You’re afraid to move, feel, express or be yourself.
So where is the happy medium between
Moving up in the workplace is essential in the business field. The great thing about The Office is that even though it is a humorous hit television series, they apply real business concepts and situations within the show. Analyzing through the seasons, we find that certain characters use different strategies in order to proceed in higher rankings within the company of Dunder Mifflin. This article will introduce some ways that a few characters got promoted and moved to higher positions.
The Ryan Howard Technique
Ryan Howard started off hired as just a temp (temporary employee). Although it was not expected for Ryan to be a permanent employee, he got a hold of the company’s culture and was able to adapt into his position. When Ryan’s sales continued to increase, he was then hired on as a sales representative. Corporate saw much potential in this young sales rep and continued to observe how his new position increased the company’s sales. Corporate was even so pleased, that they promoted him to join the corporate workforce as vice-president of sales. Unfortunately, Ryan began using different drugs which distracted him from doing his job. He was later
Hollywood and lawyers have gone together like two peas in a pod since the very inception of motion pictures. In an industry built on fantasy and unlimited imagination, playing an attorney in a well-written film can be the direct route to big recognition in an actor’s career. From Atticus Finch to Lieutenant Daniel Kaffee, those portraying legal advocates have given us some of the most memorable characters in Hollywood history. Among all the many examples, these top seven thespians provided us with some of the most unforgettable performances in the courtroom.
1. Gregory Peck as Atticus Finch
No one can forget Gregory Peck’s portrayal of attorney Atticus Finch in “To Kill A Mockingbird.” Admirable father to Scout and Jem, Atticus Finch uses his legal prowess to fight against racial injustice in Depression-era Alabama. His defense of African-American Tom Robinson, who was wrongfully accused of rape, stands the test of time as one of the top courtroom performances ever.
2. Joe Pesci as Vinny Gambini
As an unsuccessful and frustrated attorney in “My Cousin Vinny,” Joe Pesci’s comical portrayal of Vincent “Vinny” Gambini earned this film a cult following. Vinny pulls off an unimaginable
The Office is a hit television series that everyone should properly enjoy. Sometimes it is easy to start a new television series and not get the full experience the show has to offer. It is just a show, so what all can you possible miss? Surprisingly, there are multiple ways that you can fail to get the full experience of a television show that the director intended you to have. Fortunately, I have watched all nine seasons of The Office a few different times. This article will help guide you through ways I have personally sought out to get the best viewing experience of the hit television series.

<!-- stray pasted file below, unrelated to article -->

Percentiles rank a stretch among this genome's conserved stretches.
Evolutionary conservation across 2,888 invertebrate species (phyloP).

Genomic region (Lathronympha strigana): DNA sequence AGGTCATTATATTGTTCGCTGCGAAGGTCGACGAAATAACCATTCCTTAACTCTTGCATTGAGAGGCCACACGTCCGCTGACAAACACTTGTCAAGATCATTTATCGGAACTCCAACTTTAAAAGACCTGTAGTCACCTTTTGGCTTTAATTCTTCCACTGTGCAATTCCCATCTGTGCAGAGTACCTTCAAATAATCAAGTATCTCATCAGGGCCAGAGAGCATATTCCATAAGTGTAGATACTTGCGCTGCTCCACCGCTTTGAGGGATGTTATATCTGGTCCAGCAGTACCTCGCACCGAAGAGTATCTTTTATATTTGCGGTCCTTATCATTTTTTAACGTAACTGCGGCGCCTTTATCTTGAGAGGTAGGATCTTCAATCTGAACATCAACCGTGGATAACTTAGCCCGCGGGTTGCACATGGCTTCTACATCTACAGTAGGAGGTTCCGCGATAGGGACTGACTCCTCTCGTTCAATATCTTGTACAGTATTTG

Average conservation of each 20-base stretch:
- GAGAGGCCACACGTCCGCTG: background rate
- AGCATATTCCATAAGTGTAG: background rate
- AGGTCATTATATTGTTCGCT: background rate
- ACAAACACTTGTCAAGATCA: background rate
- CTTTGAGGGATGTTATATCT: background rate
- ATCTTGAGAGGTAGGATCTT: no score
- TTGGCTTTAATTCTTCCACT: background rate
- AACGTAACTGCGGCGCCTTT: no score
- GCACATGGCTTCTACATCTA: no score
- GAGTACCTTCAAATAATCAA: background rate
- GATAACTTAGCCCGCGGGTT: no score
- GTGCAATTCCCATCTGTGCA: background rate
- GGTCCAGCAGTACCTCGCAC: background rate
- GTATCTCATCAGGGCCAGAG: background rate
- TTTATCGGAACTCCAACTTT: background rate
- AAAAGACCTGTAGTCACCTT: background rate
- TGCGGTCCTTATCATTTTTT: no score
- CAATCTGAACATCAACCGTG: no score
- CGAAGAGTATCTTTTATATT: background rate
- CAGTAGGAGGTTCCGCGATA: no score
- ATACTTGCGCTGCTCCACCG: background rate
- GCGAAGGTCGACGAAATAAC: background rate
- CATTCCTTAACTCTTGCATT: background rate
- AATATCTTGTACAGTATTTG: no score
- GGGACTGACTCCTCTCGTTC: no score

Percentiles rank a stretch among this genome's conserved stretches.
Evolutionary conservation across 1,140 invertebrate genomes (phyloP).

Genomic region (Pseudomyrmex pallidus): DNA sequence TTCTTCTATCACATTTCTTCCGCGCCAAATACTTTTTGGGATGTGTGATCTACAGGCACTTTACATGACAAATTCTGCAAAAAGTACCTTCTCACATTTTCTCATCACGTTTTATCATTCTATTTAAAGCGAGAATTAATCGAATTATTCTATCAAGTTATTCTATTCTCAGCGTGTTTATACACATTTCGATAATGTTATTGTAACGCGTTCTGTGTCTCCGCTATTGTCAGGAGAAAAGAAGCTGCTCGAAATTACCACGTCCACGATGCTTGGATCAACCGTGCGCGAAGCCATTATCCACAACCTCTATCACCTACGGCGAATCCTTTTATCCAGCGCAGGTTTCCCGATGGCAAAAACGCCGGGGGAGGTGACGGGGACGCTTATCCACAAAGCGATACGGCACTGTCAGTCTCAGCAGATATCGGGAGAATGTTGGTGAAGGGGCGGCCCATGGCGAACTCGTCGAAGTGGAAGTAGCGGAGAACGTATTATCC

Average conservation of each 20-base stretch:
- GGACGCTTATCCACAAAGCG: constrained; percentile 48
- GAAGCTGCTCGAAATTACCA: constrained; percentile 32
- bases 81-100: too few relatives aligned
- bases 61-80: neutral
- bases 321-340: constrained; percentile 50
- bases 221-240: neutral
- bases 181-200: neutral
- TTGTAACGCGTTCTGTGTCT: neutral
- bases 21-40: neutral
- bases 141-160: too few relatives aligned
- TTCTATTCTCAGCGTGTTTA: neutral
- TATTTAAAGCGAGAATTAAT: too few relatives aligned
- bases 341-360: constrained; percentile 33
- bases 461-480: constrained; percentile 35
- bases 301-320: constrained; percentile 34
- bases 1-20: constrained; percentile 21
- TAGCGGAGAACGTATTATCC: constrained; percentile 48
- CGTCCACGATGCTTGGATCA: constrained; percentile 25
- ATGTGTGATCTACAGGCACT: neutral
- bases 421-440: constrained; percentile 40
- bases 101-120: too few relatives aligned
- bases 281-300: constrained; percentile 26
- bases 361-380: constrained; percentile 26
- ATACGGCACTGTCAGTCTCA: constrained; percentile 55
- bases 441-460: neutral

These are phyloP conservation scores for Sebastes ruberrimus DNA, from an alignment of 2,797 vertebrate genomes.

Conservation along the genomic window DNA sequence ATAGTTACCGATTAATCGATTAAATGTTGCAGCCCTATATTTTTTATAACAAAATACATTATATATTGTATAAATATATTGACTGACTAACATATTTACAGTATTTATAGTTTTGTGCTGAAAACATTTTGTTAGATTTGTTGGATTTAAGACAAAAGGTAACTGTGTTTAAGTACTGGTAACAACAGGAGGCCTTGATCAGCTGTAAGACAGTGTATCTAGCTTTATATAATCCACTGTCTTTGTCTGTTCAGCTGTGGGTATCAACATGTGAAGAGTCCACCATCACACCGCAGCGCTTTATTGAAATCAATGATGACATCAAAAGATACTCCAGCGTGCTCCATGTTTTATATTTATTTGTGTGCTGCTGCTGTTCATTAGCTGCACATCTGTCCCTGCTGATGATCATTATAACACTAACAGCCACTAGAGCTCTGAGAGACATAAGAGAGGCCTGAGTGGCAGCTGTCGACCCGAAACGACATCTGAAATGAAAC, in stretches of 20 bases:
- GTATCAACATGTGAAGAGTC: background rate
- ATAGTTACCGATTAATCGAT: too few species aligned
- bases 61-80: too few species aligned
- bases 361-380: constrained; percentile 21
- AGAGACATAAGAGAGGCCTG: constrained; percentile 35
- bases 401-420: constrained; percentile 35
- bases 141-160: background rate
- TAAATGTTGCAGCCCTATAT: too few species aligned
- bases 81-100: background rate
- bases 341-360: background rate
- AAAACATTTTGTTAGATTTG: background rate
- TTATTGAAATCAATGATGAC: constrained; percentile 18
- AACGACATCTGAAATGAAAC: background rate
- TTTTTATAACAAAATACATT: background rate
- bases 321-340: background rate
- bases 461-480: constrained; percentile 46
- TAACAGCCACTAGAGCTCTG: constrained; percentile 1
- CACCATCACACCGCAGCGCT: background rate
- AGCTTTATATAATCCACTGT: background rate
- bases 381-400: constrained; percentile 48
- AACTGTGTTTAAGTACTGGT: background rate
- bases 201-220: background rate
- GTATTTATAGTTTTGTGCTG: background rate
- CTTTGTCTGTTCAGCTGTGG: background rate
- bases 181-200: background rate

Start from the beginning until the end
With new and easier ways to watch your favorite television series (such as Netflix and Hulu) it is tempting to skip ahead to seasons that others recommend are the best ones. When I first began watching The Office, I started on the fifth season without watching the seasons that were prior aired. After I finished the rest of the seasons, I felt extremely satisfied with the show and recommended it to multiple people. However, I was unaware that
To buy and set up a projector for a home theatre system or presentation could be somewhat challenging. Here are some pointers that can act as a good guide to look into.
Light from the surrounding can wash out the image of the projection. The brightness of a projector is measured in lumens, so do check the lumens before a purchase. Brighter ambient lights would mean requiring higher brightness, which translates to, more lumens needed.
Powered by battery
Projectors generally consume a lot of energy; however with the advancement in technology, portable projectors are becoming more efficient. In some cases, it can be powered by a small battery for roughly 1-2 hours. Of course there might be a trade-off not forgetting the factor mentioned in this article.
Mounting your projector
Most projectors can be displayed upside-down or right side up, allowing for flexibility when deciding the mounting position. Another important thing to take note of is to ensure that the projection is not easily obstructed.
In the past, there aren’t many choices, getting a basic projector requires average expense of about a $1,000, or more for
Thanks to the social media and viral world, most of the brands and businesses are now willing to invest in aggressive marketing. Over the years, video marketing has emerged as one of the best tools for promotion and marketing, and there is a need to think beyond the box to create more engaging and genuinely appealing content. What does it take to make the right videos for your business? In this post, we will talk of these aspects along with some of the crucial elements that matter the most in choosing a service.
Understand Your Customers and Audience:
Video marketing isn’t just about producing content. It is also about finding an anchor with the audience, and for that, you have to understand the expectations of the target public and find a balance between those expectations and business goals. This may seem easy, but more often than not, it requires a lot of planning. Take your time to talk to the marketing team, find the right ways to create a plan, and as you make one, you have to find a few ideas to take the plans to the next level. It is wise to find